Thursday, November 20, 2014

Mid Sailors Save The Day

By Gary Lambrecht

For skipper Brandt Clemons ’15, leading Navy’s victorious offshore sailing crew on 44-foot Gallant in last month’s Annapolis Yacht Club Fall Series made for a very satisfying weekend.

But Clemons will always remember a most unusual twist when he savors the Midshipmen’s achievements of October 4 on the Chesapeake Bay. That day, as Gallant was more than halfway to a comfortable win in the 26-mile race, the Midshipmen were forced to change course, and hours of seamanship training became quite useful.

One minute, Clemons was at his perch in the rear of Gallant eyeing The Fish – the only boat posing any hint of a threat to the Mids’ commanding position. The next minute, Clemons saw the lower lifeline of the B-32 snap at the port aft quarter. Then, he watched two crew members tumble into the bay.

Instantly, the Navy crew shifted gears and went into a different kind of action.

“As soon as the man-overboard call happened, I completely forgot about the race. We were shocked at first. I’ve never seen anyone go overboard like that,” Clemons said.

“My driver [helmsman Charlie Morris ‘16] said, ‘What do we do?’ I told him, ‘We’re going to get ’em. Tack the boat.’ At that point, it just became reaction and rote memorization for us. Everybody had a job to do. We’ve done so many man-overboard drills that it’s almost beat into you. The crew was like an orchestra.”

Instead of being laser-focused on crossing the finish line first, the Mids, who had practiced dozens of man-overboard exercises, were now faced with a rescue operation as their top priority. They quickly realized that neither Fish crew member treading water was wearing a flotation jacket. In addition, both wore full, foul-weather gear on what was a cold, wet, windy day, with waves of three to four feet on the bay.

Wasting no time, the Mids tacked, then backed the jib to perform a quick stop, then dropped the sails and coiled all the sheets to avoid fouling the prop when the engine was started.

From there, Gallant motored back to the sailors, who had separated and were floating on opposite sides of the boat. Clemons threw a line to one of them, and the Gallant crew pulled him aboard. A Navy crew member tossed a flotation device to the other sailor, who then was pulled back on board The Fish.

The whole rescue took approximately four minutes. The exercise happened to be timed by the alert crew of a sistership Naval Academy boat crewed by Clemons’s teammates that had been trailing Gallant.

That precious time initially cost the Mids, who, after interrupting their race to aid their competitors, ended up in fourth place. But the loss proved temporary. The AYC regatta committee granted Navy’s request for a redress hearing and awarded the victory to the Mids a week later.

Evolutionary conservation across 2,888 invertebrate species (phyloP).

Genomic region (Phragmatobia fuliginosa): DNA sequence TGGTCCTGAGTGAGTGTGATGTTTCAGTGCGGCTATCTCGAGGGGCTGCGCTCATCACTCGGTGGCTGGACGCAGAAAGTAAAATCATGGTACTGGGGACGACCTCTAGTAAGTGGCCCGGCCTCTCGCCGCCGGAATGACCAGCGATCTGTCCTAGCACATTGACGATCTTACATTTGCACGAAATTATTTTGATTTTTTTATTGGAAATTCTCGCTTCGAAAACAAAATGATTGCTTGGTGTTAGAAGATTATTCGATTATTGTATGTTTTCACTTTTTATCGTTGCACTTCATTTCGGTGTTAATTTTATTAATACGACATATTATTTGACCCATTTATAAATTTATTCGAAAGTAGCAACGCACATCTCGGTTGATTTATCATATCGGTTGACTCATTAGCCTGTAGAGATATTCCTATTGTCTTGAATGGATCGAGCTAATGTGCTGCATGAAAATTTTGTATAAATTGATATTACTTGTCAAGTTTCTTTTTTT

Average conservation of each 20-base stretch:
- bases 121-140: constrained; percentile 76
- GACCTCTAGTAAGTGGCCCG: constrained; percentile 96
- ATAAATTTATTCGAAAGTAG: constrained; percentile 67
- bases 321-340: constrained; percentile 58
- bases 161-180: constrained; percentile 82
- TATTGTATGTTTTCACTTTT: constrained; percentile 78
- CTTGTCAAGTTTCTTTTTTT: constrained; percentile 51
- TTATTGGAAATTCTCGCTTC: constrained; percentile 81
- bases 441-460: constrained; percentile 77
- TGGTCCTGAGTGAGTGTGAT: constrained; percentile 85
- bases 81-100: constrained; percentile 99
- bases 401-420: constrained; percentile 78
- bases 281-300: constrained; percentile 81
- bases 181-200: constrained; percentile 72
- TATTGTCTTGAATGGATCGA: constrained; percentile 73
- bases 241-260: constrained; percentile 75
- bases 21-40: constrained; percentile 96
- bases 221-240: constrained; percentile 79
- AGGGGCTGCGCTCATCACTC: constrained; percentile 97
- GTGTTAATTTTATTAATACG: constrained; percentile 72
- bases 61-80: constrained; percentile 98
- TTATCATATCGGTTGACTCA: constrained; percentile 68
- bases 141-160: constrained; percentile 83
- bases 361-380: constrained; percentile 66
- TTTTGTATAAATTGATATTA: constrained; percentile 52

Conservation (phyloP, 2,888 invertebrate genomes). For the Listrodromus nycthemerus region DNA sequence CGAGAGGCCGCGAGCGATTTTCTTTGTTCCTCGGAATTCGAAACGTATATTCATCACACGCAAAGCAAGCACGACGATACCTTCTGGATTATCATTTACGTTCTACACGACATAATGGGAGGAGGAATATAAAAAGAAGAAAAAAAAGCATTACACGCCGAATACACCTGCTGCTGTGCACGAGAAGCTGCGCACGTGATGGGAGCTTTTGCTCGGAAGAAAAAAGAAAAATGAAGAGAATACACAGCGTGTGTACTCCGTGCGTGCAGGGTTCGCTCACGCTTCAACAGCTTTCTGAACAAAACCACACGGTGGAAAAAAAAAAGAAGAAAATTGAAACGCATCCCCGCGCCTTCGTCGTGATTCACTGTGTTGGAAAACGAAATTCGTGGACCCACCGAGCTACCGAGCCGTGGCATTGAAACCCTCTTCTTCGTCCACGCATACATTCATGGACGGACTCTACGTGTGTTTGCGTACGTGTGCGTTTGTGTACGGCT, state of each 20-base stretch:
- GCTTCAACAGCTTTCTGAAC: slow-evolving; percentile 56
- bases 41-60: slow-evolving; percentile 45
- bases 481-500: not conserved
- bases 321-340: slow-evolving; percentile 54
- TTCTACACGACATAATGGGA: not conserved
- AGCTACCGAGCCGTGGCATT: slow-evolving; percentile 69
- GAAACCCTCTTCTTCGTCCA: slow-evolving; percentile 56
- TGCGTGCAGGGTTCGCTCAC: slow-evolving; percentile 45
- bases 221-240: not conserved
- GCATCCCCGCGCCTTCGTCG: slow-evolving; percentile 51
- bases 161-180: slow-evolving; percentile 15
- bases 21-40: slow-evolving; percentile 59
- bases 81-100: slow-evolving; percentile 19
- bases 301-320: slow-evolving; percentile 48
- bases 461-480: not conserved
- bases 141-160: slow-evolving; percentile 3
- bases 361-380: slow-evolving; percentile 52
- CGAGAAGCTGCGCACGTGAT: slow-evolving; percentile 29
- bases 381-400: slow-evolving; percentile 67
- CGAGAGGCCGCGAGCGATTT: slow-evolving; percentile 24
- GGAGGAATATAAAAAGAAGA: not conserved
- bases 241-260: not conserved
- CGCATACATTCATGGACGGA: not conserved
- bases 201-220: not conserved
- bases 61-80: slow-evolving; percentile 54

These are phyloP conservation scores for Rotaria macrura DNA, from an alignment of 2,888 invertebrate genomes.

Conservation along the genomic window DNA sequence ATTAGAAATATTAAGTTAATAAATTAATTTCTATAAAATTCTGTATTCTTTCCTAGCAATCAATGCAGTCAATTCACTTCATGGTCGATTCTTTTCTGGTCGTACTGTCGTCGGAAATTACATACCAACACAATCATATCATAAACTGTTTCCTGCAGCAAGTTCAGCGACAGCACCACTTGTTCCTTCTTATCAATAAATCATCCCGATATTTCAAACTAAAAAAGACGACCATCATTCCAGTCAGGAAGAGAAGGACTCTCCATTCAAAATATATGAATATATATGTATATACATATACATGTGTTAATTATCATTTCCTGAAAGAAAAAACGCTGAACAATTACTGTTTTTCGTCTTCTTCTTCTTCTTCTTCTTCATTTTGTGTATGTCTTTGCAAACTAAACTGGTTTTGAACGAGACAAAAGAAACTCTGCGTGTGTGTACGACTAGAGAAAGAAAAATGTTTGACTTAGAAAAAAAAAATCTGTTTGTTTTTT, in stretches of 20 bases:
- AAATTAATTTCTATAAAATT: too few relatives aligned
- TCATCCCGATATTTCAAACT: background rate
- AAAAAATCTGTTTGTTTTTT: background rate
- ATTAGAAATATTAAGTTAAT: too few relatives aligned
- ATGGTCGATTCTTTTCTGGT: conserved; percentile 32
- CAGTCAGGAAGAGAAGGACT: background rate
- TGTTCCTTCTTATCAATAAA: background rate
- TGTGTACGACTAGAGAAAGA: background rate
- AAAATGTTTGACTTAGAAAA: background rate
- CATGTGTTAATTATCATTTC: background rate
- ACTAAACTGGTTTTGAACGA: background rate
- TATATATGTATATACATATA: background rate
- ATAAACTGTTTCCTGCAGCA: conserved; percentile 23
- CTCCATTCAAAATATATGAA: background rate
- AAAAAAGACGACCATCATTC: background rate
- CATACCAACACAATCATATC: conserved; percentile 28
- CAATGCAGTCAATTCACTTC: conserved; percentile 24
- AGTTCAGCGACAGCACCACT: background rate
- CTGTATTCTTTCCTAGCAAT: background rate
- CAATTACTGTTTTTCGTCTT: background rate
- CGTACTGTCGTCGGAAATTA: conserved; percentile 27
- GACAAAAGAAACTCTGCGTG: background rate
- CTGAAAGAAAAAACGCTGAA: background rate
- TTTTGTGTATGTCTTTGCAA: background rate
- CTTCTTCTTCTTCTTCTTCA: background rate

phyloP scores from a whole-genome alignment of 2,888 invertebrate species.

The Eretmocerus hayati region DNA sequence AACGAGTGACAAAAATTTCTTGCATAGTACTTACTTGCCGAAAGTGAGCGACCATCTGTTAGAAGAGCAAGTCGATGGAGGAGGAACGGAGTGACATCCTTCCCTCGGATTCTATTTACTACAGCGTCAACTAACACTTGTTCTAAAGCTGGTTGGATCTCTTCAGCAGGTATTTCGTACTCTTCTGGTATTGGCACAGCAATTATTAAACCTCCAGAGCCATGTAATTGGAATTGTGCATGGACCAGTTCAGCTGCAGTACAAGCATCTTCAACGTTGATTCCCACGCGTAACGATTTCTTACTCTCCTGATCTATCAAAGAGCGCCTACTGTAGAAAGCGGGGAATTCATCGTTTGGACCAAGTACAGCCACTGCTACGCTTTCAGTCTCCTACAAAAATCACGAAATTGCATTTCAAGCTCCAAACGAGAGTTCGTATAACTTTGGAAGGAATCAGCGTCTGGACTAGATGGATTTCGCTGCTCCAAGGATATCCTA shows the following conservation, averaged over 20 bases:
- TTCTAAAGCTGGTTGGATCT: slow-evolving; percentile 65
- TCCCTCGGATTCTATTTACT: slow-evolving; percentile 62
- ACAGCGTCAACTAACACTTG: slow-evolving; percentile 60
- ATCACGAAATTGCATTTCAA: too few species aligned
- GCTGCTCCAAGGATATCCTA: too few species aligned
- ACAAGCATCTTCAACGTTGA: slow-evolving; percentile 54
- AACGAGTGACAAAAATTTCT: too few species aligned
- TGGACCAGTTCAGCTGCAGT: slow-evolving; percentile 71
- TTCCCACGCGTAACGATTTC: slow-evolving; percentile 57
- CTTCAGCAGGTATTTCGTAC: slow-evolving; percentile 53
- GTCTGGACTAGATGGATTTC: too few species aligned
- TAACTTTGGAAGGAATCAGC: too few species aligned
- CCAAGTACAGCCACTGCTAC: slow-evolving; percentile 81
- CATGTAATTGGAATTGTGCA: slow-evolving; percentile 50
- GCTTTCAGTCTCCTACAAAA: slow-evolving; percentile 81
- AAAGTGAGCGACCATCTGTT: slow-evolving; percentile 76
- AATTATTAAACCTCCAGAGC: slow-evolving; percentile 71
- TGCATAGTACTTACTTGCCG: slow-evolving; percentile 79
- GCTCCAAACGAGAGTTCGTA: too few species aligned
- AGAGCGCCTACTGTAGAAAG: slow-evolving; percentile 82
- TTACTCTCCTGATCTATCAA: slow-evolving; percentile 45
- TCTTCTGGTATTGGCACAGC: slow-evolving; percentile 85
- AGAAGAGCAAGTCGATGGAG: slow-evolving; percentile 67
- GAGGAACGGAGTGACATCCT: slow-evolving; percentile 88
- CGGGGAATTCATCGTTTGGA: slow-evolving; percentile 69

The rest of the Navy crew included Trevor Voegele ’15 (executive officer), Tilghman McCabe ’15 (jib trimmer), Nick Satterlee ’17 (jib trimmer), Daniel Panchevre ’17 (pit), Matt Finley ’16 (mast) and Donal Hanlon ’16 (bow).

Efforts to contact the chief judge from the regatta committee and members of The Fish crew were unsuccessful.

Jahn Tihansky, head coach of the Naval Academy Varsity Offshore Sailing team, beamed with pride at the way the Mids’ diligent practice time had reaped such a meaningful benefit.

“These guys train their butts off. They do things like 500-mile training sails to Nantucket,” said Tihansky, who estimated the team has done about 40 man overboard drills. “The fact that they were able to do this as quickly as they did is a testament to how important this training is to them.

“I’ve sailed for 40 years. I’ve been involved in three man-overboard situations personally. I know of people who have been lost at sea and not recovered. The good thing is we have standard operating procedures. We are required to wear life jackets, which is a requirement in intercollegiate sailing, but not [offshore sailing] that involves the general public. You never know what kind of tiger is hiding behind the tree.”

Clemons said the incident provided a sharp reminder of the danger involved in his chosen sport. A native of Farmington, MO, Clemons had never sailed before arriving at the Academy.

“Half of my crew has been sailing for a year or less. We do these long summer sails. When I was a freshman, we sailed to Bermuda, and we sailed through Hurricane Irene. We were 300 miles off the coast of anything,” Clemons said.

“If somebody goes overboard there, he’s going to die if you don’t get to him in time. The Coast Guard can’t get there in time. The crews take this very seriously,” he added. “At first, we didn’t think [The FISH rescue] was a big deal. I mean, the Chesapeake Bay isn’t the Bering Strait. But when we got back [to the academy] after the race, the coaches told us, ‘No. This is what could have very easily been a huge tragedy.’

“Look, we really wanted to win that race, and we knew we had sailed well enough to win the regatta. But there wasn’t a single member of the crew who resented how [the rescue] caused us to finish fourth. We got to pull two guys out of the water. Whether we got the redress or not, there’s nothing better than that.”

1 comment:

  1. My thanks for plucking me out of the bay that day.....FWIW, we learned that a CamelBack can double as a flotation device. Once the crew is of legal drinking age, I owe you one !


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